where do you get pigs feet which aren't pickled?


At the butcher. I do not prefer the feet ( I suffer a bit from misophonia and my dad used to eat them and he ate everything but the bones... the cartilage would pop and crack as he ate them). I get fresh hocks and legs at the market.



posted on Jan, 12 2021 @ 07:45 AM
link   
a reply to: dollukka

great list!!

thx!!



posted on Jan, 12 2021 @ 07:51 AM
link   
a reply to: butcherguy

had to look that up. clicking pens do that for me.

thx!



posted on Jan, 12 2021 @ 07:53 AM
link   

originally posted by: Flyingclaydisk
What foods are good for source for connective tissue nutrients? Stuff which can actually be used by the body to heal connective tissue like tendons?
I thought fish was one, but what parts, and what fish?

Any other foods or supplements?

Thanks!

ETA - What nutrients specifically should i be looking for?

Food: Homemade multi-source bone broth

Fatty fish and roe (sardines/anchovies, mackerel, salmon/salmon roe)
Organ meats (liver, kidney, brains), Suet
Pemmican (best survival food bar none, and you can make it yourself)

Supplements: Vitamin C + MSM

High doses, and C is needed by MSM for proper absorption

High dose MSM is near miraculous for joint pain, and when taken with C and proper nutriment (see above), can heal almost any/all bone/ligament/tendon problems.

Forget plant foods.
edit on 12-1-2021 by tanstaafl because: (no reason given)



posted on Jan, 12 2021 @ 08:07 AM
link   

originally posted by: ketsuko
a reply to: Flyingclaydisk

Bone broth.

Basically stock until it turns to jell-o in the fridge.

Trotters and poultry feet are a good thing to add to your pot depending on which variety you're making - beef/pork or poultry.

Once you've simmered the heck out of it for a few days, start making soups and stews with it and use natural anti-inflammatories in those. Chilis are good because they use hot peppers. But the Asian spices are also really good for it.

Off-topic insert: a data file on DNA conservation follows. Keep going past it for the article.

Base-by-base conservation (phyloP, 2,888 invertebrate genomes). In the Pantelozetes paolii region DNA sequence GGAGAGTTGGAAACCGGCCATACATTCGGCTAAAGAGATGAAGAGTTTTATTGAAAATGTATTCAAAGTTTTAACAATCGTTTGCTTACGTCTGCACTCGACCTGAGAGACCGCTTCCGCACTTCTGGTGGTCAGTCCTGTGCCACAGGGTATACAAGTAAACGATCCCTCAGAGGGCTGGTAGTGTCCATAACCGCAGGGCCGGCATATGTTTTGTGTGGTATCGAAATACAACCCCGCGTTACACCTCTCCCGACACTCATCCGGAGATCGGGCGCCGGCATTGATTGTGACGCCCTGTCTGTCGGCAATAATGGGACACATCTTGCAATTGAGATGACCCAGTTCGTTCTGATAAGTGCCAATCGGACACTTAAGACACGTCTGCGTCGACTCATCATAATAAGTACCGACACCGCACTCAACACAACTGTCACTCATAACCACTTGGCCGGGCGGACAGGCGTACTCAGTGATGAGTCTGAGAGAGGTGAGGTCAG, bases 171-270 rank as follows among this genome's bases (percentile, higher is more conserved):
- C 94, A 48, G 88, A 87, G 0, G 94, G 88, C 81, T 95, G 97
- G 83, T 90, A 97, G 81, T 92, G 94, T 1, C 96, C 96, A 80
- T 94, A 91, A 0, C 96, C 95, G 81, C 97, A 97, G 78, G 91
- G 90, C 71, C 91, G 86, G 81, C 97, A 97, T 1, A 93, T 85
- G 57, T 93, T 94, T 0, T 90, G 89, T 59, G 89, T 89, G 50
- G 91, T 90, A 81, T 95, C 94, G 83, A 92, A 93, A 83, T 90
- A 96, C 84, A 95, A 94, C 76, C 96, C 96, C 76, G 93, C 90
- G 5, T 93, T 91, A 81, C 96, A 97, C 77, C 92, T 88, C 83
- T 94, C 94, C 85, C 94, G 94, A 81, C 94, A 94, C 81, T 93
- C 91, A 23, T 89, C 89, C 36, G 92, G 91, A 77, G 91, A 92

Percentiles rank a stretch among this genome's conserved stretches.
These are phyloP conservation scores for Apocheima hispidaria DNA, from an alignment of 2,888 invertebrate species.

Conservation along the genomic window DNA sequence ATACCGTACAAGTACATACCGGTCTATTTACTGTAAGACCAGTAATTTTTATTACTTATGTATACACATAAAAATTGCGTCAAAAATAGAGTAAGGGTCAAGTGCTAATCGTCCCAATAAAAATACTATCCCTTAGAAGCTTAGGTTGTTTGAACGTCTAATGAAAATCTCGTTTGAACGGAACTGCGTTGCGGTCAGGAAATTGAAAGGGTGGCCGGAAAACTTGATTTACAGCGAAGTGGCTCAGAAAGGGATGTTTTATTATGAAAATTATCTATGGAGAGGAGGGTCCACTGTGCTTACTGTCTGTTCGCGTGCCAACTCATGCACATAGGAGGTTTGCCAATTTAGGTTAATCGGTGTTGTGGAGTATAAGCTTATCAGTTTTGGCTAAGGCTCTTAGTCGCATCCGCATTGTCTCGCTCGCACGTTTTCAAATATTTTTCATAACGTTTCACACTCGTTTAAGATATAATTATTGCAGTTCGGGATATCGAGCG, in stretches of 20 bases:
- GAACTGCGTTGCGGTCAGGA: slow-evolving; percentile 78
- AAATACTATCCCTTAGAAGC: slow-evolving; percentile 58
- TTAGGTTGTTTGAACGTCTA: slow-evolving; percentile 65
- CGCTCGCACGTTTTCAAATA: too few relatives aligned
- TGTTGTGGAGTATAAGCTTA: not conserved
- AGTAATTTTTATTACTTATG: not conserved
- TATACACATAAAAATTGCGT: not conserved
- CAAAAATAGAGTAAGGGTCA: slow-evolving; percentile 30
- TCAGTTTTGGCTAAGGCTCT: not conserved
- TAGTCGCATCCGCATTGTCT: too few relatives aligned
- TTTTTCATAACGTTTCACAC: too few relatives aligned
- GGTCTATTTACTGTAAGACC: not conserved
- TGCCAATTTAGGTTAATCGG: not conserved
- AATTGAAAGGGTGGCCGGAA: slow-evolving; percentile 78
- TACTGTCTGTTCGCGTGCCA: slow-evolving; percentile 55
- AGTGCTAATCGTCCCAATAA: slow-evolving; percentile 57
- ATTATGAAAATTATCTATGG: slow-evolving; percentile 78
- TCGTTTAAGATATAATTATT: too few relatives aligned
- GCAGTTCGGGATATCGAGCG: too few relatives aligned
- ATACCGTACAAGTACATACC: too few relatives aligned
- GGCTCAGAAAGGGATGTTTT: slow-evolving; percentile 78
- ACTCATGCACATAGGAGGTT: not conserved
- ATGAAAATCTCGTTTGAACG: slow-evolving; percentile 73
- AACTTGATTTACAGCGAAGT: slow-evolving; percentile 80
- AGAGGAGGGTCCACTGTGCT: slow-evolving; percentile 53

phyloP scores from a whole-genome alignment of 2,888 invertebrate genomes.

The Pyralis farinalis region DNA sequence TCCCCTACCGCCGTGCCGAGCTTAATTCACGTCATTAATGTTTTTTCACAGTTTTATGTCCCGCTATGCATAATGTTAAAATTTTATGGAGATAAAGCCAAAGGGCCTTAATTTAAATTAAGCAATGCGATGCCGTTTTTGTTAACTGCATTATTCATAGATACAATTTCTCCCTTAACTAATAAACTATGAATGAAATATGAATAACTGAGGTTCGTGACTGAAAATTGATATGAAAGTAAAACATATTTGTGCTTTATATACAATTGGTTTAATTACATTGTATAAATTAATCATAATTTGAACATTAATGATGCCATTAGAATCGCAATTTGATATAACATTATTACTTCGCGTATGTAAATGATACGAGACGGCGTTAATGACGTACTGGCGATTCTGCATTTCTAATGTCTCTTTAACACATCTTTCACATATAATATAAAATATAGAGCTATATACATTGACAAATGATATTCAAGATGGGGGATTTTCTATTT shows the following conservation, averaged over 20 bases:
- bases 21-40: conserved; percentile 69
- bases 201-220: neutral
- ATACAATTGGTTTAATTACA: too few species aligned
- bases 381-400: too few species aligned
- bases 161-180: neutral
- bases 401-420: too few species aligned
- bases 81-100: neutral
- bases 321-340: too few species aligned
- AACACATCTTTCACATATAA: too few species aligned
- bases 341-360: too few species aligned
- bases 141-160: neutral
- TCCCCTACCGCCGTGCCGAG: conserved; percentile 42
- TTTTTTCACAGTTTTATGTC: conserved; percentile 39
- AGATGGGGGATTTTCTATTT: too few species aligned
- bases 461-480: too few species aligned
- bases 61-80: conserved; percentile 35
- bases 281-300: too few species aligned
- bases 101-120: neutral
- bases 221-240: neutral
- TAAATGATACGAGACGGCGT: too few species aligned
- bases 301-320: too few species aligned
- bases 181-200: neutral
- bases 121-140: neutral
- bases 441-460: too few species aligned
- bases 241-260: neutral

Yeppers, but, you need collagen from multiple sources - fish, poultry and beef - so you get all 5 types. Chicken feet and necks are best for poultry sources, large marrow bones, ox tails for beef. I haven't found a good source for fish bones for the fish side, but here is a good source for a high quality fish bone broth.



posted on Jan, 12 2021 @ 08:13 AM
link   
a reply to: tanstaafl

not too familiar wth msm, will look up.

plant foods? do people eat 'plant food'?

thx



posted on Jan, 12 2021 @ 09:09 AM
link   
a reply to: Flyingclaydisk

Chicken feet soup
Rib bone or ox bone soup



posted on Jan, 12 2021 @ 09:11 AM
link   

originally posted by: tanstaafl

originally posted by: ketsuko
a reply to: Flyingclaydisk

Bone broth.

Basically stock until it turns to jell-o in the fridge.

Trotters and poultry feet are a good thing to add to your pot depending on which variety you're making - beef/pork or poultry.

Once you've simmered the heck out of it for a few days, start making soups and stews with it and use natural anti-inflammatories in those. Chilis are good because they use hot peppers. But the Asian spices are also really good for it.

Yeppers, but, you need collagen from multiple sources - fish, poultry and beef - so you get all 5 types. Chicken feet and necks are best for poultry sources, large marrow bones, ox tails for beef. I haven't found a good source for fish bones for the fish side, but here is a good source for a high quality fish bone broth.


Gefilte fish comes with a fish jelly/stock. I think the best way to completely extract the bone nutrients is pickling. The bones kind of gel over time. All the old-timers would pickle their chain pickerel because they were so full of bones.

Add some pickled fish to your pickled pigs feet FCD. You'll be back to pitching in the majors in a week.



posted on Jan, 12 2021 @ 09:14 AM
link   
a reply to: JAGStorm

Where do get chicken feet?



new topics

top topics



 
4
<<   2 >>

log in

join